Who it affects, how hackers could use it, and what you should do about it.The recently discovered GHOST vulnerability is a bug that could potentially allow a buffer overflow in Linux systems. Sounds scary, right? In reality, all the media surrounding this vulnerability has hyped it up more than it deserves.
Although GHOST (CVE-2015-0235) is categorized as a 10 on the NIST database, if you dive deeper into the vulnerability it has a very low probability and is extremely difficult to exploit.
Here are the facts
- GHOST affects the gethostbyname and gethostbyname2 functions in the Linux GNU C library (glibc)
- The vulnerability could enable attackers to remotely take control of a system through a buffer overflow
- This vulnerability has been patched since May 2013, which means new Linux systems, and any patched systems, aren’t affected
Which systems are affected?
- Debian 7 (Wheezy)
- Red Hat Enterprise Linux 5/6/7
- CentOS 6/7
- Ubuntu 12.04
- Any other systems using glibc versions from 2.2 to 2.18
Can I be compromised through GHOST?While this is a legitimate attack, the likelihood of being compromised via GHOST is extremely small. So far, only the Exim Mail Transfer Agent has been confirmed as possibly exploitable. Even if you use Exim, the Exim gethostbyname configuration option is off by default.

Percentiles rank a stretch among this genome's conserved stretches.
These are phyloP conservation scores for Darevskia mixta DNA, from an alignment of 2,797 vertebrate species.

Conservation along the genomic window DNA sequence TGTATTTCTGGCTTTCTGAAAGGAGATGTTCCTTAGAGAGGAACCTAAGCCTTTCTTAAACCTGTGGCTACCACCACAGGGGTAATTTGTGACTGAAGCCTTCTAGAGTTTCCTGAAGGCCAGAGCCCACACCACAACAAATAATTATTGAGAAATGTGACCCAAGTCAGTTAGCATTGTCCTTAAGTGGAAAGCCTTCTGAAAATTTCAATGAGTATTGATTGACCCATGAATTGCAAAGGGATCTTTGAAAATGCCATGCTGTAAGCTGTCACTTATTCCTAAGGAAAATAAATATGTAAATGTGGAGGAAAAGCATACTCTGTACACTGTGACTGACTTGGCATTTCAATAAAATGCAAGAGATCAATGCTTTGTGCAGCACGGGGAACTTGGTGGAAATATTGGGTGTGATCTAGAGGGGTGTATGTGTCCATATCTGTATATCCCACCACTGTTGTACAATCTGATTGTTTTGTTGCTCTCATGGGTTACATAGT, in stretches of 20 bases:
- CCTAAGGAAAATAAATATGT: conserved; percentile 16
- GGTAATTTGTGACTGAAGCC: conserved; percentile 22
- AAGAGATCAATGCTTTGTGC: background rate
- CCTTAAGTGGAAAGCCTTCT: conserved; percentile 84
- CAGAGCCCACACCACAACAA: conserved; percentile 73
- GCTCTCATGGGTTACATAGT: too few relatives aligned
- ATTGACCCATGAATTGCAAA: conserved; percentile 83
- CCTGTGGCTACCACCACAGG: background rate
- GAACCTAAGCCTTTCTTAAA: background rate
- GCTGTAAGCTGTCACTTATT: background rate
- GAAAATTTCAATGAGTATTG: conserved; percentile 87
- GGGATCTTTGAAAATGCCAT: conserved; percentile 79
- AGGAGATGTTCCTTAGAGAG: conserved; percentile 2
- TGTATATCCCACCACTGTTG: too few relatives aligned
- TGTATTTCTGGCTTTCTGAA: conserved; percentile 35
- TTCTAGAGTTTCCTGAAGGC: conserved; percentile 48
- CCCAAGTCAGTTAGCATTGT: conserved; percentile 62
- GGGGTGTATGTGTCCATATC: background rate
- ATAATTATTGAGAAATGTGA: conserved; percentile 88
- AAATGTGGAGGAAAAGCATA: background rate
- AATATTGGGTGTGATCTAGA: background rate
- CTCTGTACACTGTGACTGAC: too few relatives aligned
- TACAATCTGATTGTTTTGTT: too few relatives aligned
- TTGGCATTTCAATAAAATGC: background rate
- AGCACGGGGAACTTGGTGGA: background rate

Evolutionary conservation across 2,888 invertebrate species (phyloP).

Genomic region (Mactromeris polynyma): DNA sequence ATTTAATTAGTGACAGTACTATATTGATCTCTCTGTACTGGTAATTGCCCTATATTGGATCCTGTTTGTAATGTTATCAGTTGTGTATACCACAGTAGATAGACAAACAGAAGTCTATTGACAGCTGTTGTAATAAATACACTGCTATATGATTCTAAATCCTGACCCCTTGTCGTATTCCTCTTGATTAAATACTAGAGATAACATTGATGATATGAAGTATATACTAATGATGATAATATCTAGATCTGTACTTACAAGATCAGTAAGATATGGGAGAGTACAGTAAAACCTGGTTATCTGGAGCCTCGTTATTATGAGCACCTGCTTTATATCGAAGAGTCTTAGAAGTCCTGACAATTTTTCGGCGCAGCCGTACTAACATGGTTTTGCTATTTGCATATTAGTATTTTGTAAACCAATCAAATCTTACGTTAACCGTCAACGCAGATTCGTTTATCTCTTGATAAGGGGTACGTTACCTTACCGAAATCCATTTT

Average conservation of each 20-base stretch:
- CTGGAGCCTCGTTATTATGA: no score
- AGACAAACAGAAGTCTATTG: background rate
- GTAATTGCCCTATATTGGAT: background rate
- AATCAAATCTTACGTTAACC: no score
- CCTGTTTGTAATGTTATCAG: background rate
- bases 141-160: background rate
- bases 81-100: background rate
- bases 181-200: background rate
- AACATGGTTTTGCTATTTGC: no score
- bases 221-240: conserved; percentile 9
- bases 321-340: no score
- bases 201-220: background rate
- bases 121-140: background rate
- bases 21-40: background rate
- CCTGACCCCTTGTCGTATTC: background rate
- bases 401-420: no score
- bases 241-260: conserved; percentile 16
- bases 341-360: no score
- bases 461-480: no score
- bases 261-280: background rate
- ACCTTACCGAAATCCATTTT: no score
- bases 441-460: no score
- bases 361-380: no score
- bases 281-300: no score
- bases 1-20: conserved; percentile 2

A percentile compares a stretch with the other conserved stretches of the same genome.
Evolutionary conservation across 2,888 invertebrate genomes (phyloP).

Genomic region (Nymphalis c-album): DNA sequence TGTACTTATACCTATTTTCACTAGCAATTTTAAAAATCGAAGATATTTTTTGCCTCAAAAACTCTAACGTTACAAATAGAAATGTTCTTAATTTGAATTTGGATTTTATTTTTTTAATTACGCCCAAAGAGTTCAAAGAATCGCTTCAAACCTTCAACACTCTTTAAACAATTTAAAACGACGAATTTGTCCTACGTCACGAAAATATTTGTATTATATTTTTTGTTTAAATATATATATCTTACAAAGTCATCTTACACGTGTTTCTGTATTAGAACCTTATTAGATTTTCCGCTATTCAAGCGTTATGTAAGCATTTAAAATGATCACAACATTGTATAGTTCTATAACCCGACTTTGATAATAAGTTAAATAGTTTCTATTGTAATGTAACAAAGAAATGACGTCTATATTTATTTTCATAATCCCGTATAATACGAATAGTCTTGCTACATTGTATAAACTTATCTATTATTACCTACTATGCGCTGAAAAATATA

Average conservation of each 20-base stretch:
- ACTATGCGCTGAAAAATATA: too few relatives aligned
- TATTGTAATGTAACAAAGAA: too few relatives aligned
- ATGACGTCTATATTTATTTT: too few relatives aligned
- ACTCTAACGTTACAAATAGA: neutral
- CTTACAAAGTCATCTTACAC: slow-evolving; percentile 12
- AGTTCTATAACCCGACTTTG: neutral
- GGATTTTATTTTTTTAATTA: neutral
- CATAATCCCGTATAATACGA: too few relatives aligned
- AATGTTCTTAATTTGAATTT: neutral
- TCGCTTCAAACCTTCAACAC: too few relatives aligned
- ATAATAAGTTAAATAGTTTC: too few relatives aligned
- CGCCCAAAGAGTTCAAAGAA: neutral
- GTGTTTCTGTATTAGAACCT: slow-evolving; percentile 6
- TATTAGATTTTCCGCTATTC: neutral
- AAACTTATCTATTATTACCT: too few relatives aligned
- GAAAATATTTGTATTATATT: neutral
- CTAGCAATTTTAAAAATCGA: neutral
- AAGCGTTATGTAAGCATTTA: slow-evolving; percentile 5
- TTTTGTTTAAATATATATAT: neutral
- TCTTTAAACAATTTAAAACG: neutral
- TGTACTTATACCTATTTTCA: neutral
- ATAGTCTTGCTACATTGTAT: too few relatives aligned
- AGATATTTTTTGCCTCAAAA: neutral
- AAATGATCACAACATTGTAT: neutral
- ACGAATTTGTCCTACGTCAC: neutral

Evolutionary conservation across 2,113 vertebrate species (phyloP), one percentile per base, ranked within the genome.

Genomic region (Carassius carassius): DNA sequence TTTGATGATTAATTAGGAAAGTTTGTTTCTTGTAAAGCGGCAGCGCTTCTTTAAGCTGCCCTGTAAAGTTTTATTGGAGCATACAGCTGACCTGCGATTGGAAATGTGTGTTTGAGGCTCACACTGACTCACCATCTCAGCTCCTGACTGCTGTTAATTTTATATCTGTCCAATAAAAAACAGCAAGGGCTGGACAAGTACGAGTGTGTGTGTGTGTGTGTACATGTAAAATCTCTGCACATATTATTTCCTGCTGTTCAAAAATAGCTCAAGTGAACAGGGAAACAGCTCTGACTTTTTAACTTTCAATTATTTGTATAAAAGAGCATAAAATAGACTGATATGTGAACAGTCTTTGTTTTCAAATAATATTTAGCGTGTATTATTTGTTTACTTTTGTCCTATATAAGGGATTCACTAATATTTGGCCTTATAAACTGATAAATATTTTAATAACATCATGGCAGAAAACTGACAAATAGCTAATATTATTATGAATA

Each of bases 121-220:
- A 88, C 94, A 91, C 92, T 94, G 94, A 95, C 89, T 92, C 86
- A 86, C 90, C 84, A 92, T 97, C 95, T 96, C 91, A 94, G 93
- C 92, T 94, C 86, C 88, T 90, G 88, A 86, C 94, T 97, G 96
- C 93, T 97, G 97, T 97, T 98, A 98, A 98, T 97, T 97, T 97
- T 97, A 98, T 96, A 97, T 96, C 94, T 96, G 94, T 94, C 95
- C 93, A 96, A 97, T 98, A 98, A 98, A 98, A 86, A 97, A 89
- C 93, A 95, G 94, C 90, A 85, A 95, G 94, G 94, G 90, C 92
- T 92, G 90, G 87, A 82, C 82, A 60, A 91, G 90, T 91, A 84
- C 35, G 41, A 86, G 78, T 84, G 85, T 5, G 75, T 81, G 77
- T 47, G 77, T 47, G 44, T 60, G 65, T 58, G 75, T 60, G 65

Let us put this in context. Out of all the vulnerability scans SecurityMetrics customers ran on their systems in 2015, only .01% detected the use of Exim. That percentage decreases exponentially when you consider that the Exim gethostbyname configuration must be turned on for the Linux system to be vulnerable, and there must be an exploitable version of the glibc library on the system.
- Don’t panic
- Apply glibc patches on your systems, if needed
- If you’re worried about a breach, start watching your logs for abnormal program terminations (crash reports)